Caring For Your Dog Canine Medication And First Aid

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Caring For Your Dog Canine Medication And First Aid

by Rebecca Prescott



Many people see their pet dog as an important member of the family, and as with any family member, they want to do everything possible to keep them healthy and happy. There is a huge variety of preventative canine medication available today, to ensure that your dog is at a lower risk from some of the most common illnesses in the canine world.

Dogs are particularly susceptible to a number of internal parasites collectively known as worms. Worm larvae can be ingested, can pass through the skin, or can be passed from mother to puppy during pregnancy or lactation. Common types of worm are heartworm, which occupy the right chamber of the heart and can be fatal, roundworms which cause diarrhea and sickness and can be passed to humans, and hookworms which cause intestinal problems and anemia.

Canine medication for regular 'worming' is recommended to prevent these parasites becoming established. A monthly dose can combine treatment for various types of worm, as well as flea control. Although many of these conditions can be treated after they have become serious, the treatment can be unpleasant or even dangerous for the dog. Regular preventative worming will greatly reduce the risks these parasites pose.

Another common canine condition that can be prevented or lessened by preventative medicine is arthritis. This disease, which causes painful swelling of the joints, can prevent your dog from running, walking and generally enjoying life. It can totally alter a dog's character, making them shy and withdrawn, or sometimes even aggressive.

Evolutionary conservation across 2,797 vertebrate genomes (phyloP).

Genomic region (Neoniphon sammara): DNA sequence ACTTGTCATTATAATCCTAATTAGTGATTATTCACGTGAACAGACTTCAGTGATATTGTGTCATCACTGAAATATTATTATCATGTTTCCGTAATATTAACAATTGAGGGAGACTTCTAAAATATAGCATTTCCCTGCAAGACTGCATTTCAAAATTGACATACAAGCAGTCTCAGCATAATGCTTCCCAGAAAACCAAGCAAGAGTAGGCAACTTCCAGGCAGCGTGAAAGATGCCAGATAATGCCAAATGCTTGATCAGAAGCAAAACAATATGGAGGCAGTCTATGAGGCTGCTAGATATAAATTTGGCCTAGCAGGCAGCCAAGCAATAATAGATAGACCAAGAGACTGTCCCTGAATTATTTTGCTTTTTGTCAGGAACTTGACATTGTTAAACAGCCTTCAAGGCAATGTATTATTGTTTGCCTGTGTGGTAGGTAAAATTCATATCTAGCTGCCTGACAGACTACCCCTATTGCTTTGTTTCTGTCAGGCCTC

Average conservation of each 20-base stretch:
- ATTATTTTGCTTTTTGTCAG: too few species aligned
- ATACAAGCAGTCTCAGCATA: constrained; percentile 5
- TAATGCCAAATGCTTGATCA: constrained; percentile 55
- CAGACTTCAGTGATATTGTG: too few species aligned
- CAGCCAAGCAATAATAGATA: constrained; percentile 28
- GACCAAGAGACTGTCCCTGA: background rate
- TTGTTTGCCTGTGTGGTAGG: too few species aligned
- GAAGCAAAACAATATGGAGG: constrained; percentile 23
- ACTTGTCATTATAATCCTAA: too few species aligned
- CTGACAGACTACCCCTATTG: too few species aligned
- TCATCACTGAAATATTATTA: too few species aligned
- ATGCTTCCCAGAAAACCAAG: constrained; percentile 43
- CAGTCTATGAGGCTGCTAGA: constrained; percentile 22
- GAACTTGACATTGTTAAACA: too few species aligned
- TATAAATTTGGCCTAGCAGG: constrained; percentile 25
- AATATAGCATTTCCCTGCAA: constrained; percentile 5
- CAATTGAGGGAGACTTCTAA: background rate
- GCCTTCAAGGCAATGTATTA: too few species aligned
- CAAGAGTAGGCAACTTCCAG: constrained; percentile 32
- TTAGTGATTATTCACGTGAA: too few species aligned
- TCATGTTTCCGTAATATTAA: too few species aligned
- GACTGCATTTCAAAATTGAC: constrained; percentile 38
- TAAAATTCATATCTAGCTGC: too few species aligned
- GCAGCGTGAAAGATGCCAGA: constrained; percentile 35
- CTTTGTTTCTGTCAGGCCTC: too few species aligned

Regular supplements of Omega 3 & 6 fatty acids are one of several ways of preventing the onset of arthritis. Once established, arthritis can be treated with drugs containing glucosamine, which aids the development of healthy cartilage, tendons and ligaments.

When you are considering getting a dog, you should familiarize yourself with the basics of canine first aid. The American Red Cross recommends you keep a basic first aid kit that contains the following: gauze pads to stop bleeding, bandages and cloth to strap fractured limbs, a thermometer, tweezers, antibiotic ointment to dress wounds, a cold pack to reduce swelling or apply to burns, and a rubber tourniquet to stop severe bleeding.

One basic first aid rule is that you should always muzzle your dog and keep them on a comfortable leash if they are in distress. Even the friendliest dog can be a danger to themselves or others when they are in pain or are suffering.

You need to be aware that a dog's normal temperature is between 100 and 102.5 degrees, and check regularly if you think your dog is outside these parameters. You should know that you can warm a hypothermic dog with warm blankets and a hairdryer, and lower the temperature of a dog with heatstroke using cool water.

You should know that baking soda and water, or calamine lotion, relieve the itching of a bite or sting. Above all you should know when the situation is serious enough to call your veterinarian, and you should have their number handy at all times.

There are a lot of medical considerations to take into account when you are looking after a dog. However, the wide range of canine medication available ensures that it is possible for your pet to have a long healthy life, with just a little care and attention.

If you'd like to learn more about first aid for dogs, and other canine health questions, click here.

Rebecca Prescott - EzineArticles Expert Author



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